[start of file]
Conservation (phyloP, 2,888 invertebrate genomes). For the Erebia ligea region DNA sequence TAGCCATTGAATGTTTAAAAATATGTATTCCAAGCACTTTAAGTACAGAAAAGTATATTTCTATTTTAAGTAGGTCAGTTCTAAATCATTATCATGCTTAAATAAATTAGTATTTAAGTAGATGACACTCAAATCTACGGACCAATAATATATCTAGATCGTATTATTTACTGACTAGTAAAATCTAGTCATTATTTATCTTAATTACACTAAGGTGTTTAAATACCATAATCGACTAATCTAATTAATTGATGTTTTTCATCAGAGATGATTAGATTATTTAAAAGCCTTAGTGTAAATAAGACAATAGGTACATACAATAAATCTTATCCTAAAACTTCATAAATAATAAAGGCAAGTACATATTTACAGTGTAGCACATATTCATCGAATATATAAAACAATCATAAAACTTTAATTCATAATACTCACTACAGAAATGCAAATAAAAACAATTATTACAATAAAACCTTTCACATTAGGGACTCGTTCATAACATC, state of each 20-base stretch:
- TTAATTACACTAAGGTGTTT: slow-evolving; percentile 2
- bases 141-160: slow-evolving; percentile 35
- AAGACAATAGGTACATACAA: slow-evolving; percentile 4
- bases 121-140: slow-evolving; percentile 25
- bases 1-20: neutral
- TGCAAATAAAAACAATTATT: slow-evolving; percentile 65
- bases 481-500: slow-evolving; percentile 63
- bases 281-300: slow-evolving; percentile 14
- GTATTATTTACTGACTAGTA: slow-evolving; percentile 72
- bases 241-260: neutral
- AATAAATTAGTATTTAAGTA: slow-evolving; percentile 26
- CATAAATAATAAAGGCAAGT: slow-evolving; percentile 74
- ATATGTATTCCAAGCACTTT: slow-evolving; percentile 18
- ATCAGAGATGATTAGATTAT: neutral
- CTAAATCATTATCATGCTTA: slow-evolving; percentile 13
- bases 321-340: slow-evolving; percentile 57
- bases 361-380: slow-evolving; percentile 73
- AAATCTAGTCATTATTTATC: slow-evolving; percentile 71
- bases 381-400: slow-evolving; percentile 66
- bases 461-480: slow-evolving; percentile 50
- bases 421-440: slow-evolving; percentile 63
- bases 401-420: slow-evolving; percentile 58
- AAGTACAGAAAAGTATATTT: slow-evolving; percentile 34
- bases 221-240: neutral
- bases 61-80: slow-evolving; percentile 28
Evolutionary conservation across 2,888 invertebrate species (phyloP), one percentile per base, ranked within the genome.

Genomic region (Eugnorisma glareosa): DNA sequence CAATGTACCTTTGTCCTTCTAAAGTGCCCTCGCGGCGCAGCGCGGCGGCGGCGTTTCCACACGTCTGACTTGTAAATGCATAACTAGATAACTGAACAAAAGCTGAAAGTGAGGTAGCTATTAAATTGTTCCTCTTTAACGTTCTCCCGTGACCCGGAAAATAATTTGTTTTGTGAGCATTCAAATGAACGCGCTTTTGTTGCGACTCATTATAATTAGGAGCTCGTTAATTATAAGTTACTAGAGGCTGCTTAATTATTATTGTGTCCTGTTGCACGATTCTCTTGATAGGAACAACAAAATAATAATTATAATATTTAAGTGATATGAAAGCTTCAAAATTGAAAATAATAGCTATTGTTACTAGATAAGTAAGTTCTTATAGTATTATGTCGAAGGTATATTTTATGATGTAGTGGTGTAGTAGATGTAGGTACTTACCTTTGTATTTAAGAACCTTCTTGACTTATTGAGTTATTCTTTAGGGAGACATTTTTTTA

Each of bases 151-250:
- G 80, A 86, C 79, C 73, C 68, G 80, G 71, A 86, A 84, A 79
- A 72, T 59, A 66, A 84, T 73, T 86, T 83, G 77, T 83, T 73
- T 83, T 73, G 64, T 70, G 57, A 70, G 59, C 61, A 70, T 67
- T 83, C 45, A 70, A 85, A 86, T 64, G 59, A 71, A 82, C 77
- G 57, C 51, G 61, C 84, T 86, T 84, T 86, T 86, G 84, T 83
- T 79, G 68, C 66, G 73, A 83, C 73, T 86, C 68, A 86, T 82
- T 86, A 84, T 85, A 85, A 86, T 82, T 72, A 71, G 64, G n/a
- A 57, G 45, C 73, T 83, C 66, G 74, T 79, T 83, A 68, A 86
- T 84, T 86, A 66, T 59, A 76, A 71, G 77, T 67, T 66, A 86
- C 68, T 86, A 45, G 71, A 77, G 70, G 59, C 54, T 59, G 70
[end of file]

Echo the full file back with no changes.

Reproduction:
Conservation (phyloP, 2,888 invertebrate genomes). For the Erebia ligea region DNA sequence TAGCCATTGAATGTTTAAAAATATGTATTCCAAGCACTTTAAGTACAGAAAAGTATATTTCTATTTTAAGTAGGTCAGTTCTAAATCATTATCATGCTTAAATAAATTAGTATTTAAGTAGATGACACTCAAATCTACGGACCAATAATATATCTAGATCGTATTATTTACTGACTAGTAAAATCTAGTCATTATTTATCTTAATTACACTAAGGTGTTTAAATACCATAATCGACTAATCTAATTAATTGATGTTTTTCATCAGAGATGATTAGATTATTTAAAAGCCTTAGTGTAAATAAGACAATAGGTACATACAATAAATCTTATCCTAAAACTTCATAAATAATAAAGGCAAGTACATATTTACAGTGTAGCACATATTCATCGAATATATAAAACAATCATAAAACTTTAATTCATAATACTCACTACAGAAATGCAAATAAAAACAATTATTACAATAAAACCTTTCACATTAGGGACTCGTTCATAACATC, state of each 20-base stretch:
- TTAATTACACTAAGGTGTTT: slow-evolving; percentile 2
- bases 141-160: slow-evolving; percentile 35
- AAGACAATAGGTACATACAA: slow-evolving; percentile 4
- bases 121-140: slow-evolving; percentile 25
- bases 1-20: neutral
- TGCAAATAAAAACAATTATT: slow-evolving; percentile 65
- bases 481-500: slow-evolving; percentile 63
- bases 281-300: slow-evolving; percentile 14
- GTATTATTTACTGACTAGTA: slow-evolving; percentile 72
- bases 241-260: neutral
- AATAAATTAGTATTTAAGTA: slow-evolving; percentile 26
- CATAAATAATAAAGGCAAGT: slow-evolving; percentile 74
- ATATGTATTCCAAGCACTTT: slow-evolving; percentile 18
- ATCAGAGATGATTAGATTAT: neutral
- CTAAATCATTATCATGCTTA: slow-evolving; percentile 13
- bases 321-340: slow-evolving; percentile 57
- bases 361-380: slow-evolving; percentile 73
- AAATCTAGTCATTATTTATC: slow-evolving; percentile 71
- bases 381-400: slow-evolving; percentile 66
- bases 461-480: slow-evolving; percentile 50
- bases 421-440: slow-evolving; percentile 63
- bases 401-420: slow-evolving; percentile 58
- AAGTACAGAAAAGTATATTT: slow-evolving; percentile 34
- bases 221-240: neutral
- bases 61-80: slow-evolving; percentile 28
Evolutionary conservation across 2,888 invertebrate species (phyloP), one percentile per base, ranked within the genome.

Genomic region (Eugnorisma glareosa): DNA sequence CAATGTACCTTTGTCCTTCTAAAGTGCCCTCGCGGCGCAGCGCGGCGGCGGCGTTTCCACACGTCTGACTTGTAAATGCATAACTAGATAACTGAACAAAAGCTGAAAGTGAGGTAGCTATTAAATTGTTCCTCTTTAACGTTCTCCCGTGACCCGGAAAATAATTTGTTTTGTGAGCATTCAAATGAACGCGCTTTTGTTGCGACTCATTATAATTAGGAGCTCGTTAATTATAAGTTACTAGAGGCTGCTTAATTATTATTGTGTCCTGTTGCACGATTCTCTTGATAGGAACAACAAAATAATAATTATAATATTTAAGTGATATGAAAGCTTCAAAATTGAAAATAATAGCTATTGTTACTAGATAAGTAAGTTCTTATAGTATTATGTCGAAGGTATATTTTATGATGTAGTGGTGTAGTAGATGTAGGTACTTACCTTTGTATTTAAGAACCTTCTTGACTTATTGAGTTATTCTTTAGGGAGACATTTTTTTA

Each of bases 151-250:
- G 80, A 86, C 79, C 73, C 68, G 80, G 71, A 86, A 84, A 79
- A 72, T 59, A 66, A 84, T 73, T 86, T 83, G 77, T 83, T 73
- T 83, T 73, G 64, T 70, G 57, A 70, G 59, C 61, A 70, T 67
- T 83, C 45, A 70, A 85, A 86, T 64, G 59, A 71, A 82, C 77
- G 57, C 51, G 61, C 84, T 86, T 84, T 86, T 86, G 84, T 83
- T 79, G 68, C 66, G 73, A 83, C 73, T 86, C 68, A 86, T 82
- T 86, A 84, T 85, A 85, A 86, T 82, T 72, A 71, G 64, G n/a
- A 57, G 45, C 73, T 83, C 66, G 74, T 79, T 83, A 68, A 86
- T 84, T 86, A 66, T 59, A 76, A 71, G 77, T 67, T 66, A 86
- C 68, T 86, A 45, G 71, A 77, G 70, G 59, C 54, T 59, G 70